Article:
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Customer satisfaction is the goal of all Quality Assurance efforts when establishing a comprehensive supply chain strategy.
Of course, product quality has always been at the top of customer demand. However, as a central selling point, supply chain ethics and company transparency are on the rise.
So, quality and transparency are cornerstones to customer satisfaction...but aren't frequent Quality Control checks enough to ensure all of this?
Perhaps, if a company is willing to waste its resources on excessive third-party testing, frequent product rework, and even complete product scrapping.
We will look at how Quality Assurance provides more efficient safeguards against supply chain risks, as well as key elements that contribute to a successful Quality Assurance program.
The Quality Assurance (QA) process establishes all product quality and compliance specifications, along with best practice guidelines for suppliers, farms, factories, warehouses, and shippers--all during the development stage of production.
An additional role of Quality Assurance is establishing performance benchmarks for various processes throughout the supply chain to better understand current performance levels, as well as specific improvement opportunities moving forward.
The old adage, "high risk, high reward," may have felt more relevant in a time when production safeguards just weren't as sophisticated or readily available as they are now.
Today's business philosophy has changed. Supply chain management is inherently full of risk, and the greatest rewards come from carefully managing those risks.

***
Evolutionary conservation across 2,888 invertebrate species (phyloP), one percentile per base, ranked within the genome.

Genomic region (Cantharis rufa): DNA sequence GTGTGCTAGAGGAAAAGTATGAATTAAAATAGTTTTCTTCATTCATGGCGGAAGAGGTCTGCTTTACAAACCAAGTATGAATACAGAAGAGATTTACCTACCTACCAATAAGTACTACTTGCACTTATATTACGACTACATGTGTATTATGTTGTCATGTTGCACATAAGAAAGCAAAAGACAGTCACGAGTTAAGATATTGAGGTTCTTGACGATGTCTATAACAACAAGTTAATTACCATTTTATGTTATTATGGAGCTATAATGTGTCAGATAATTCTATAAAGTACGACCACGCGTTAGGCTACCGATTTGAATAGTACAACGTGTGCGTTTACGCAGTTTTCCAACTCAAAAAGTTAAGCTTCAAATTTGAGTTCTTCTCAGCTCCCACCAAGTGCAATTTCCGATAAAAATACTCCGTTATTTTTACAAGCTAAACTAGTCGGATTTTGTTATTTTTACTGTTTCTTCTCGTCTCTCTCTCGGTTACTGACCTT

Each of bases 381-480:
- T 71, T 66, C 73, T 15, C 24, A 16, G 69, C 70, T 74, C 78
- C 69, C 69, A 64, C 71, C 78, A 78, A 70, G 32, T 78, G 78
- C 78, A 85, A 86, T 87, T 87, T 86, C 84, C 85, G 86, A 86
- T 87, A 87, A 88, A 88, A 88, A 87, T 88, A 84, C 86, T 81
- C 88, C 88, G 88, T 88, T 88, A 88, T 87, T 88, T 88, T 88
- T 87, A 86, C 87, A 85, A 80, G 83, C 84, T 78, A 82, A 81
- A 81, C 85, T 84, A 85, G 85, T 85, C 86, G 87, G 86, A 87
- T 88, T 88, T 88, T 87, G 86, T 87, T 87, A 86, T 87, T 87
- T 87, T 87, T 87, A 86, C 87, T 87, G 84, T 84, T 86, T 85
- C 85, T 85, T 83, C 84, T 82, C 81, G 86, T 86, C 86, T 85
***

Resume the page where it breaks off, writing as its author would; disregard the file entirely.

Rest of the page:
The smartest way to combat risk is to 1) recognize its potential sources and consequences beforehand, and 2) have a set of procedures in place whenever production cycle disruptions arise.
Let's take a look at some common and potentially damaging risks.
Production defects detected through quality control (QC) inspections can be the result of a number of root causes.
Through Quality Assurance planning, preemptive analysis can provide on-site managers with potential, ready-made causes for the defect--including your preferred way of handling it.
Quality Assurance is also a chance to review your supply partners' performance history, such as the costs incurred through previous rework requests, corrective actions taken to prevent recurring issues, and cost estimates for future rework scenarios.
All told, you'll have enough information to decide if your supplier 1) needs additional tools and training to improve their output, or 2) needs to be replaced.
Delivery ChallengesA feeling of accomplishment comes with a successfully-made product that is free of defects, appropriately packaged, and market-compliant. However, you can't be satisfied yet. It still must be transported, likely somewhere far away, and likely through challenging conditions.
In front of you lies a new set of challenges, including chronic product delays, in-transit damage or spoilage, and even incorrect order fulfillment.
And believe it or not, a growing number of returns have nothing to do with lateness or production defects at all! Customer expectations have extended to increasingly lenient return policies just based on a simple change of mind.
E-commerce businesses are particularly vulnerable to this trend, as buyers tend to overbuy items they haven't physically seen with the intention of returning a fraction of it.